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Hill Climbers: Policy Is His Passion

Some people just can’t get enough of Congress. In fact, public policy can be a surprisingly potent draw.

[IMGCAP(1)]Daniel Sepulveda certainly couldn’t get enough. Last week, Sepulveda, 37, made a homecoming to Capitol Hill in becoming a senior adviser to Sen. John Kerry (D-Mass.). Sepulveda will handle Kerry’s commerce, trade and business portfolio, including the lawmaker’s work as chairman of the Commerce, Science and Transportation Subcommittee on Communications and Technology.

Sepulveda brings eight years of experience in the Senate to the Kerry office. From 2000 to 2004, Sepulveda worked as a legislative assistant to Sen. Barbara Boxer (D-Calif.). He followed that with a four-year stint with then-Sen. Barack Obama (D-Ill.). Sepulveda also worked as a legislative assistant to Obama.

After Obama was elected president in 2008, Sepulveda followed the new administration to become assistant U.S. trade representative for Congressional affairs. Sepulveda acted as a liaison between the agency and Congress.

With a decent job, why leave the Obama administration so soon? For Sepulveda, the answer is a matter of process. “I love public policy and I love this institution,— Sepulveda said. “I am a big believer in service.—

Sepulveda was pretty choosy about how to return to the Senate. Personal connections with the Kerry staff proved to be a big factor in Sepulveda’s return, but so was Kerry’s reputation.

“Sen. Kerry has a great commitment to public service,— Sepulveda said. “He and President Obama are very similar in that they are both intensely intellectual and they both have a great desire to solve problems.—

Sepulveda said he also wanted to come to an office where he would be valuable. Sepulveda’s past experience with trade issues made things seem right from “a gut perspective.—

But don’t call it a comeback. Sepulveda is just getting started. This job marks the staffer’s first experience working under Democratic control of both the legislative and executive branches of government. “This is our chance to govern,— he said.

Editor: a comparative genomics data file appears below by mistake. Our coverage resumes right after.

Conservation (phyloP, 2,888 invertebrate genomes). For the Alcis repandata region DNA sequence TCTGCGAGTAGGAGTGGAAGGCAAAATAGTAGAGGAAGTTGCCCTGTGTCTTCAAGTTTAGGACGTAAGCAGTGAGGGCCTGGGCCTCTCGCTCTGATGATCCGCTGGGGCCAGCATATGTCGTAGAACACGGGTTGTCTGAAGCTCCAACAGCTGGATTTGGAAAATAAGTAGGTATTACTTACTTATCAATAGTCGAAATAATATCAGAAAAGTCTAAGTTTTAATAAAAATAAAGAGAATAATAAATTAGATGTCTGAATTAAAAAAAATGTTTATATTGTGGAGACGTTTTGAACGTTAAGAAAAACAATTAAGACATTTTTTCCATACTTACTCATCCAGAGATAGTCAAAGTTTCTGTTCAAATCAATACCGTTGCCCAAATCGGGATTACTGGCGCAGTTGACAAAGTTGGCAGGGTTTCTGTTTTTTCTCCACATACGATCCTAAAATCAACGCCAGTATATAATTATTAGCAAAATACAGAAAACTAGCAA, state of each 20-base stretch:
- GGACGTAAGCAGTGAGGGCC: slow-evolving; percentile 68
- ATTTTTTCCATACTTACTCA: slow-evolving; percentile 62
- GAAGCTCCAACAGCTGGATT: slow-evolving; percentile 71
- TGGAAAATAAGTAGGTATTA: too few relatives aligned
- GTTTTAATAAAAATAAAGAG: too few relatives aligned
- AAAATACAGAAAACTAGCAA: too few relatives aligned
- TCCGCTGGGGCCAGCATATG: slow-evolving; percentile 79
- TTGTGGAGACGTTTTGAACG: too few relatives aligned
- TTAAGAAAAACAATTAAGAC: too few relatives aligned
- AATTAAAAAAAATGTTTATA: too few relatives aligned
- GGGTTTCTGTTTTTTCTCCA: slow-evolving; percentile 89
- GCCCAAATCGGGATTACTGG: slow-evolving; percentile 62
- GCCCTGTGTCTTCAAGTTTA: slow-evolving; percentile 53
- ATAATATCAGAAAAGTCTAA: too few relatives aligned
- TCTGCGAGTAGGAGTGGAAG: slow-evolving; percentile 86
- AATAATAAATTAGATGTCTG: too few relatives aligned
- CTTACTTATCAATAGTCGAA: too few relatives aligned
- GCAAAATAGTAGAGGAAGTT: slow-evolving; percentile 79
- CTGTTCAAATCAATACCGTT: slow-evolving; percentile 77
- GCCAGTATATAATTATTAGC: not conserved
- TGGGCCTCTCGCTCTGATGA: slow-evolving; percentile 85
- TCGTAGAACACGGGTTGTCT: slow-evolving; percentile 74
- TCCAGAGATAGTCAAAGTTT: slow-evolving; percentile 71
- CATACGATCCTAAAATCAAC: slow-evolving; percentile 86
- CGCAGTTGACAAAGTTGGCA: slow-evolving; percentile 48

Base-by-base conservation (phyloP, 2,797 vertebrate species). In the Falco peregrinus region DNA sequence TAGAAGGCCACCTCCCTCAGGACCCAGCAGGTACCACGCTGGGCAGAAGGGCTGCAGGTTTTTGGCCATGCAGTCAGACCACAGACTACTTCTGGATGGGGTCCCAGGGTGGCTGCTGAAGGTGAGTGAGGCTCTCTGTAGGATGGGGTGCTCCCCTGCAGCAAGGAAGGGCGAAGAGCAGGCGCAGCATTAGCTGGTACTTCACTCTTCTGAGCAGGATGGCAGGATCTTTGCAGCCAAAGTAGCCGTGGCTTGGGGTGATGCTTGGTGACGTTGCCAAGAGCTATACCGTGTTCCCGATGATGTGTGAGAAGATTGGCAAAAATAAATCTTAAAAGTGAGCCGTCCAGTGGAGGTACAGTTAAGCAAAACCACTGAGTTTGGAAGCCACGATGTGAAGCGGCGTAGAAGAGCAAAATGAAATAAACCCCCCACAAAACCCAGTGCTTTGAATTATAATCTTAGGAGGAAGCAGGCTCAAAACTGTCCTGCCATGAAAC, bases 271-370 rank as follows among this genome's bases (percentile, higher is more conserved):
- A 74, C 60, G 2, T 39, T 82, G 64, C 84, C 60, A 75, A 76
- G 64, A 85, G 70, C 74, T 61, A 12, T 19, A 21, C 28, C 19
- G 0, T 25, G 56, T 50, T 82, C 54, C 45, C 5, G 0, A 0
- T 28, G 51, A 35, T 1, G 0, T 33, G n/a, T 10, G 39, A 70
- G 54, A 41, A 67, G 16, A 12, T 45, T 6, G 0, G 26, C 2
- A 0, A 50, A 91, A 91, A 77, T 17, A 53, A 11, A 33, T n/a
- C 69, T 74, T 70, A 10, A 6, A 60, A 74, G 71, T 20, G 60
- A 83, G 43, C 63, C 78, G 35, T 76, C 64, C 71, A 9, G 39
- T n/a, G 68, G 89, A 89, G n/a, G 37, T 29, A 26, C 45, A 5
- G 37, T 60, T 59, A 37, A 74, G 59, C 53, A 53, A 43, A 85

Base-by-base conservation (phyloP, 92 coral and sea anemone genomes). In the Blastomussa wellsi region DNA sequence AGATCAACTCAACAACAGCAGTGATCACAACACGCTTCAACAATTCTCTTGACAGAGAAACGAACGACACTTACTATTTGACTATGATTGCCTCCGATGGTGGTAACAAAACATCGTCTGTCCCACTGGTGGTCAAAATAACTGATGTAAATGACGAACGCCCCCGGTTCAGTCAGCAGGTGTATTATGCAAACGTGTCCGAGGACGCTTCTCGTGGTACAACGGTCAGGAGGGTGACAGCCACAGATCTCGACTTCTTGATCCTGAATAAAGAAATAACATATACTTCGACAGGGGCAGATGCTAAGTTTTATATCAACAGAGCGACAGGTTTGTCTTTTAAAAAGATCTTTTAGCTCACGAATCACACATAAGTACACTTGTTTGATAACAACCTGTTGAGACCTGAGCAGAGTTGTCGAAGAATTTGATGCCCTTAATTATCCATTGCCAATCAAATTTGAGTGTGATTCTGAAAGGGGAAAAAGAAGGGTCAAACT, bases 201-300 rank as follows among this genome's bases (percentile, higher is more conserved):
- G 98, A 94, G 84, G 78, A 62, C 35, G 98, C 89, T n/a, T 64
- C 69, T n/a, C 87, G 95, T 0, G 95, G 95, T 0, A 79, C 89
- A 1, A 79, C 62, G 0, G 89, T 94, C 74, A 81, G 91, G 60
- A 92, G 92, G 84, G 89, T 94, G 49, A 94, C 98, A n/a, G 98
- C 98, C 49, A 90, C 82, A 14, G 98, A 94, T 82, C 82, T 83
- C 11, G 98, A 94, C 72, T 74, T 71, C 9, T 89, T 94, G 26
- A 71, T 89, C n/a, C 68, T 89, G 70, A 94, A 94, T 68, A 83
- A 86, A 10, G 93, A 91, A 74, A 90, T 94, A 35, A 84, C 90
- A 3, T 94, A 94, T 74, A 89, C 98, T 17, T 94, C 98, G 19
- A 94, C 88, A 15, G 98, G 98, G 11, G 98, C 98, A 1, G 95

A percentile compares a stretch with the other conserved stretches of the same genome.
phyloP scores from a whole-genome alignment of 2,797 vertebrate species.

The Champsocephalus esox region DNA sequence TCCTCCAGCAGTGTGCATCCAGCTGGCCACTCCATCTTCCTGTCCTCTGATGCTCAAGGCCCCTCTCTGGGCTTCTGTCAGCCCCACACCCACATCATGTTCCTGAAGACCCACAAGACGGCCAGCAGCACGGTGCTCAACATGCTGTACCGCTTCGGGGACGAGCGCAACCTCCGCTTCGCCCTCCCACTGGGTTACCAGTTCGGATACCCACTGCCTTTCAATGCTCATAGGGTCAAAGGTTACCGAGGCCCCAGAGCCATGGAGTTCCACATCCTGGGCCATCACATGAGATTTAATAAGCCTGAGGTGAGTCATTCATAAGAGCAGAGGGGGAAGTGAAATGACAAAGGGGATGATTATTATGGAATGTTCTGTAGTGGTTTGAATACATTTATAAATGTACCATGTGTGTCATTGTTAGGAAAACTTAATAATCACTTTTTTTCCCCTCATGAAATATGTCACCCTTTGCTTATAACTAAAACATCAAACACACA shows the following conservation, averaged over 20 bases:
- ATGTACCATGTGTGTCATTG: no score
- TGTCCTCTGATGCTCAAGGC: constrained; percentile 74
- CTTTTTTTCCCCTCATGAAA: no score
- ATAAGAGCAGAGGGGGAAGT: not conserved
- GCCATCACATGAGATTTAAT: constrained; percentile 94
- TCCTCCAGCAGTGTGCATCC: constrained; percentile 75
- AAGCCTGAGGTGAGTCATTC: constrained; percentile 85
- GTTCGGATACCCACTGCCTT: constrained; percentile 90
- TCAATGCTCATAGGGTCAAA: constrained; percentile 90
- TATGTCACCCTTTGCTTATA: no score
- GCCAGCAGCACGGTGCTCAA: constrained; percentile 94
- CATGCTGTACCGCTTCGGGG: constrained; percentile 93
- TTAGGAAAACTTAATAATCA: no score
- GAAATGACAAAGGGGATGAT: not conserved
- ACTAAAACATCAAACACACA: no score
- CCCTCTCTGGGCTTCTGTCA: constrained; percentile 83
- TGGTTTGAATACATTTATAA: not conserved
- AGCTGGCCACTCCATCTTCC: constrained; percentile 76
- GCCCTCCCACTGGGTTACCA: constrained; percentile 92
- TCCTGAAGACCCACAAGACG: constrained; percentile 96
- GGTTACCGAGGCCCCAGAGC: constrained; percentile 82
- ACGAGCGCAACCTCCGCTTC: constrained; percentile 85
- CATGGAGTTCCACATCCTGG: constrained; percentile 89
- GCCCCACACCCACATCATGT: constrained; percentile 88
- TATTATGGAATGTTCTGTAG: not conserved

Sepulveda’s love for public service can be traced to his undergraduate and graduate school days. A native of Orlando, Fla., Sepulveda is a 1994 graduate of Emory University, where he earned degrees in history and political science. From there, he earned a master’s degree in public affairs from the University of Texas at Austin in 1996.

[IMGCAP(2)]After finishing school, Sepulveda worked as a policy analyst at the National Council of La Raza, a position that fit well with his heritage. Both of Sepulveda’s parents are originally from Chile and moved to Florida when was very young. Sepulveda was born in Pittsburgh while his father completed graduate school.

After a year and a half at La Raza, Sepulveda moved to his first government job with the Department of Labor in the Office of Policy. Sepulveda then landed a job with Boxer in 2001 and as a volunteer for Kerry’s 2004 presidential bid and attended the 2004 Democratic National Convention in Boston. While there, Sepulveda heard a speech from his future boss, U.S. Senate candidate Barack Obama.

“I saw him speak at the convention and got caught up in him,— Sepulveda said.

Shortly after Obama’s election to the Senate, Sepulveda became a legislative assistant to the Illinois Democrat.

During the 2008 election cycle, Sepulveda was able to travel the country on Obama’s behalf. “It was a fascinating experience,— he said. “I did a couple of town halls out in the middle of nowhere Virginia. I was really surprised how much people knew. People asked me about things like the value-added tax.—

Sepulveda would travel as far as Nevada and California on behalf of the Obama campaign. From his earlier experience at La Raza, Sepulveda was able to help the campaign on Latino issues in those states.

Working for Obama inside and outside the Senate paid off with a job in the new administration. Just two weeks after the 2008 elections, Sepulveda walked onto the transition team for the trade representative.

And there’s another change that came about because of the 2008 elections. It made the “pretty private— Sepulveda a reluctant user of Facebook. Nowadays, he doesn’t regret that decision. “My dad has 12 brothers and sisters back in Chile,— he said. “I have been able to watch my cousins grow up because of Facebook.—

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